|dc.description.abstract||The aim of this research is to investigate how men negotiate a masculine identity in different contexts, using Dialogical Self Theory. As a first step, it was important to explore whether or not men do perform their masculinity differently in various contexts. Only once this was done, did the research move into investigating the methods used by men to negotiate a masculine identity based on multiple performances of masculinity.
Using a qualitative design, six men, between the ages of 18 and 50, were interviewed. All the participants were either married or in a long-term relationship, and all the participants were employed. This purposeful selection of the participants allowed for comparisons of performances of masculinity at work, with friends and with the spouse/girlfriend.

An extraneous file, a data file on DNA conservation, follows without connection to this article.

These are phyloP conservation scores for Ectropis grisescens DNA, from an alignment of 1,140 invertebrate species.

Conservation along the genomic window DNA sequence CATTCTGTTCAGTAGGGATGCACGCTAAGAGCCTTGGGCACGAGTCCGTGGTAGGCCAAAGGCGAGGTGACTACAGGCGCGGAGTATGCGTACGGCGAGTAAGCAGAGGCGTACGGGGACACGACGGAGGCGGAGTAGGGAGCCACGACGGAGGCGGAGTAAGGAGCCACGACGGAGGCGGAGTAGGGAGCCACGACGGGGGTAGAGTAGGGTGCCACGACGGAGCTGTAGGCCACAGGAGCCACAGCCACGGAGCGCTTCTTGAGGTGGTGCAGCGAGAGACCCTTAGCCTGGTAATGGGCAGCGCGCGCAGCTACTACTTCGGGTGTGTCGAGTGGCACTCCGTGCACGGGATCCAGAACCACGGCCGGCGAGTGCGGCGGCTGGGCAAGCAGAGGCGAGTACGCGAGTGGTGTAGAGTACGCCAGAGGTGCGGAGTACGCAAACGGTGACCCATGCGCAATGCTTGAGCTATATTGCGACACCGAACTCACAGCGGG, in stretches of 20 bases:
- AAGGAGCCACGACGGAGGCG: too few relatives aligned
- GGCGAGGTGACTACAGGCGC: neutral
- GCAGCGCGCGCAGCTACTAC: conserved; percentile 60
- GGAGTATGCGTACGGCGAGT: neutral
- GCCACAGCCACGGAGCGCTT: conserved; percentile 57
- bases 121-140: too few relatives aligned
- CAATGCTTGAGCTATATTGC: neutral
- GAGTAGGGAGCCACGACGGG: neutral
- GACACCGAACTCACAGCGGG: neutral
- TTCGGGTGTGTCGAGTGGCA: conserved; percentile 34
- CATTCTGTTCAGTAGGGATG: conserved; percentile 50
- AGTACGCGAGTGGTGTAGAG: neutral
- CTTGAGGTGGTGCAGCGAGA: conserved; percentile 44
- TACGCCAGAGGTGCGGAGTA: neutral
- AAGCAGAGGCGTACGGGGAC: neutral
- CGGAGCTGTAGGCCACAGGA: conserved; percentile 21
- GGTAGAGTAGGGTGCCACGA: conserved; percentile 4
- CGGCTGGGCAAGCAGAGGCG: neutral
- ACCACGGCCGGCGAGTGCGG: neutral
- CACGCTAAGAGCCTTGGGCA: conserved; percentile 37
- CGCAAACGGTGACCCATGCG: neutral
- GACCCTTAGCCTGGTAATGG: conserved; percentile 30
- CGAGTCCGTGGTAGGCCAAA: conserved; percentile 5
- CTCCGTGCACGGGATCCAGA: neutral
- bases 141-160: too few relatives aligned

The results revealed that the participants do indeed perform multiple versions of masculinity or take up various masculine “I-positions” in different contexts. The findings also show that men use a variety of strategies to negotiate a sense of masculine identity based on multiple I-positions. Dialogical self theory is employed to understand this phenomenon.||en